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Brand Management Isn't a Luxury

You Can Afford A Realistic Brand Management Plan

Brand Management isn't a luxury


Proctor & Gamble pioneered the concept of brand management in the 1920s. Their ever-popular Ivory soap led the way through intentional product positioning, differentiation, and market segmentation. However, brand management has evolved beyond just product, price, promotion, and placement. Today’s brand management is multi-dimensional. Now it’s brand personality, voice, experience, reputation, and shared values that build brand loyalty.

Not Everyone Can Be Procter & Gamble

For many organizations, it’s not feasible to have dedicated brand managers like Procter & Gamble. But, that doesn’t mean you can’t have a brand management plan. It is something that is within reach of any size business. However, you do have to believe that managing your brand is equally important as any other business function. It only requires a little forethought to build a plan that is realistic for your company to implement. But what is it that makes a plan? It can be as simple or as complex as circumstances dictate.

Brands are multifaceted and dynamic. And a comprehensive brand management plan needs to be equally diverse. All critical brand experience touchpoints require attention. It all begins by building a good foundation.

Building A Brand Management Plan

A good brand management strategy starts with the right kind of infrastructure. Your company’s plan should build off your brand strategy, be captured in your brand standards, and managed through intentional governance.

Brand Strategy

It is impossible to manage a brand without a clear definition of what the brand is. You need something to manage against. Vision, mission, values, value proposition, promise, and brand character define the brand. Also, it guides the visual and verbal identity system that is so crucial for communication.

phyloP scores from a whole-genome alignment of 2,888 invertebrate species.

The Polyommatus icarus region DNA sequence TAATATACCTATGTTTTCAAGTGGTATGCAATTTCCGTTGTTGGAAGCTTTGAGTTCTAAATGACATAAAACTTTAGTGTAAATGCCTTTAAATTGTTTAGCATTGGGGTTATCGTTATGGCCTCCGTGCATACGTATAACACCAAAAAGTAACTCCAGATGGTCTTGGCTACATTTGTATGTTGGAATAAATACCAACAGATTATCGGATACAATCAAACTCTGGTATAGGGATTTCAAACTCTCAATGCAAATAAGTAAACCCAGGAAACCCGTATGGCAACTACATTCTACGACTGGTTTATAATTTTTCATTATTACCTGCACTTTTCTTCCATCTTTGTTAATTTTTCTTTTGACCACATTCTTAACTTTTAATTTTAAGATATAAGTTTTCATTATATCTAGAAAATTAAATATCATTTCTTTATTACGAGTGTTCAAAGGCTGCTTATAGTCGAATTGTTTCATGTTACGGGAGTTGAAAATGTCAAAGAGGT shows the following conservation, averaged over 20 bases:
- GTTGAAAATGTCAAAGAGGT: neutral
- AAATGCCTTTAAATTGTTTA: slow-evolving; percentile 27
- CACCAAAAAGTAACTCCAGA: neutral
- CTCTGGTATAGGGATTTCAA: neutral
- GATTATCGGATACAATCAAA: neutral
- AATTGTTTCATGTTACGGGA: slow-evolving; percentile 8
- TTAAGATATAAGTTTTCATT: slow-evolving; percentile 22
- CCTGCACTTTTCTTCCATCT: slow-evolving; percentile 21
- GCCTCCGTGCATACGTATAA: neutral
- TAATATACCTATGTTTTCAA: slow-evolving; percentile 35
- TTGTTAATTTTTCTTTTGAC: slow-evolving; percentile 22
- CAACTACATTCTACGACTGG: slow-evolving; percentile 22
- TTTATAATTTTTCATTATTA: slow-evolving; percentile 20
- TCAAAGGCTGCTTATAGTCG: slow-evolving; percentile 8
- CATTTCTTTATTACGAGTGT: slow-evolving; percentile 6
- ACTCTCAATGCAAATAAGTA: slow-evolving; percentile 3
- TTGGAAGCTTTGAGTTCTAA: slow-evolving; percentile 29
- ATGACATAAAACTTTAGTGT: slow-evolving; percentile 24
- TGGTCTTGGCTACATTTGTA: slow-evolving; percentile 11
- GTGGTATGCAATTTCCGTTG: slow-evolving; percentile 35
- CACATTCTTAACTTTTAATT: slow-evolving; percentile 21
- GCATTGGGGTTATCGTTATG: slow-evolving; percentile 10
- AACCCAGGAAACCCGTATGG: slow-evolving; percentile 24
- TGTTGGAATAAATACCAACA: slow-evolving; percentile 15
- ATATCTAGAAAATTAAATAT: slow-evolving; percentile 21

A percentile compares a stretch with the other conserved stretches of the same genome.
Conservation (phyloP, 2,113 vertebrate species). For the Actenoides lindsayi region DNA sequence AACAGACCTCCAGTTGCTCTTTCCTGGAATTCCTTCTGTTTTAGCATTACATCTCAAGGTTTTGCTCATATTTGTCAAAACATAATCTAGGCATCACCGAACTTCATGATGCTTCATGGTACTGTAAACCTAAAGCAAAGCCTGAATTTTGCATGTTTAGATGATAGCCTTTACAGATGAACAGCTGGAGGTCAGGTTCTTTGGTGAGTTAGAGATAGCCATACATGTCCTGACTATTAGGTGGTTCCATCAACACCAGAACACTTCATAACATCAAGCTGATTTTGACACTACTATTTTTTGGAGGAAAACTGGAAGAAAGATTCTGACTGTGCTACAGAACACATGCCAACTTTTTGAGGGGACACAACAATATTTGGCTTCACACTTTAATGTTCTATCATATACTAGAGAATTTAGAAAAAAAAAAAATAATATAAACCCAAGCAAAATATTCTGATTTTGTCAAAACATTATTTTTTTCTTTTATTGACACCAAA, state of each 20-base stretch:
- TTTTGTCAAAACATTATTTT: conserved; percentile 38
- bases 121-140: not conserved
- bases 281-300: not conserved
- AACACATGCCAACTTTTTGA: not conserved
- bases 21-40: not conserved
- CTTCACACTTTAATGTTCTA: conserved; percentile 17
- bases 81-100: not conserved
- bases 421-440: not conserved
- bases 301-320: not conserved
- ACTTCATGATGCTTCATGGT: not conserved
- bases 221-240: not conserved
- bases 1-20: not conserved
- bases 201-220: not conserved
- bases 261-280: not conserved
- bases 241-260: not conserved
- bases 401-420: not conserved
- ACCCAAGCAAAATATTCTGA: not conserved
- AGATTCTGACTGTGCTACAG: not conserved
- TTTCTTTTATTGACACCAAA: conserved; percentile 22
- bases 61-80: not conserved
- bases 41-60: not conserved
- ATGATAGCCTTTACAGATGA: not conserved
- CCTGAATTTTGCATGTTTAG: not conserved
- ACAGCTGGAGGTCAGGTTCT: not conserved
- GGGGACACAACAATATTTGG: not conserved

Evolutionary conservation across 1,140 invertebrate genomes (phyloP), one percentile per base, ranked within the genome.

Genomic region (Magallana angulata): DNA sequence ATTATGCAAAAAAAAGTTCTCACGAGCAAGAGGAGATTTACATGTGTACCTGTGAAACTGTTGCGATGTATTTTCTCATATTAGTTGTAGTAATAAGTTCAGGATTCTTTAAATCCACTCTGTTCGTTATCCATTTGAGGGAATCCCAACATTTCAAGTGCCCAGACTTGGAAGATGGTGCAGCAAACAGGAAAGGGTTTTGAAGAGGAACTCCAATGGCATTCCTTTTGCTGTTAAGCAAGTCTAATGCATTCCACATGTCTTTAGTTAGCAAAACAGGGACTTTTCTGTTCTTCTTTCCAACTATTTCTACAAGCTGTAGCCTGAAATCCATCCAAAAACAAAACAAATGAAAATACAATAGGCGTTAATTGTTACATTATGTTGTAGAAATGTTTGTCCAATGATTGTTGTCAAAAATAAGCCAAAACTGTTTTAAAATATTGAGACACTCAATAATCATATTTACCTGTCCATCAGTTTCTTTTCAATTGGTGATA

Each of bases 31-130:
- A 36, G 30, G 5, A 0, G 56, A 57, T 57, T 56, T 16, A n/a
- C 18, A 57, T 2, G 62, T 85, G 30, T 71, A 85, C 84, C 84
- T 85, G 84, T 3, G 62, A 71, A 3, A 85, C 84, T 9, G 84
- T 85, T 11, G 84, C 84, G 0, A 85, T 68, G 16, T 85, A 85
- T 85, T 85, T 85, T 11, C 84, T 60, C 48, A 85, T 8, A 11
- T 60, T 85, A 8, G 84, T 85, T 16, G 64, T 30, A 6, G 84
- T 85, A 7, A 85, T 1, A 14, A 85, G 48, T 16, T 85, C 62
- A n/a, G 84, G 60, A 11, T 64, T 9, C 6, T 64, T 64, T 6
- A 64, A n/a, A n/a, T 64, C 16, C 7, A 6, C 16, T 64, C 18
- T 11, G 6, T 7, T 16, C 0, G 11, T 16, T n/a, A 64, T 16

Standards

Standards are at the heart of any branding system. They define the governing principles that guide the real-world application of the brand. They standardize more than just the use of logos, colors, and fonts. Standards must also address the verbal expression such as naming, tag lines, and nomenclature. In-depth standards will even establish behavioral guidelines. Brand architecture principles can also be included to guide how new brands are introduced or acquired.

Governance

Brands are not self-managed. A brand management structure defines the roles, responsibilities, and protocol for who will manage the brand and how they will do it. Just like any other corporate asset, someone has to do the work —even if it is a shared responsibility across different job functions.

Some brand decisions are a matter of standards interpretation. But other applications have far-reaching implications that require leadership direction. Decisions made in the best long-term interests of the brand are a result of a well-defined structure and process.

 

BRAND MANAGEMENT UNIVERSE

The Brand Management Universe is the entire range of touchpoints that fall within brand management responsibility. Each company or organization will be different. A comprehensive brand management plan identifies those areas that require some level of guidance. Knowing what areas need brand oversight or influence will help define the scope of a brand management initiative.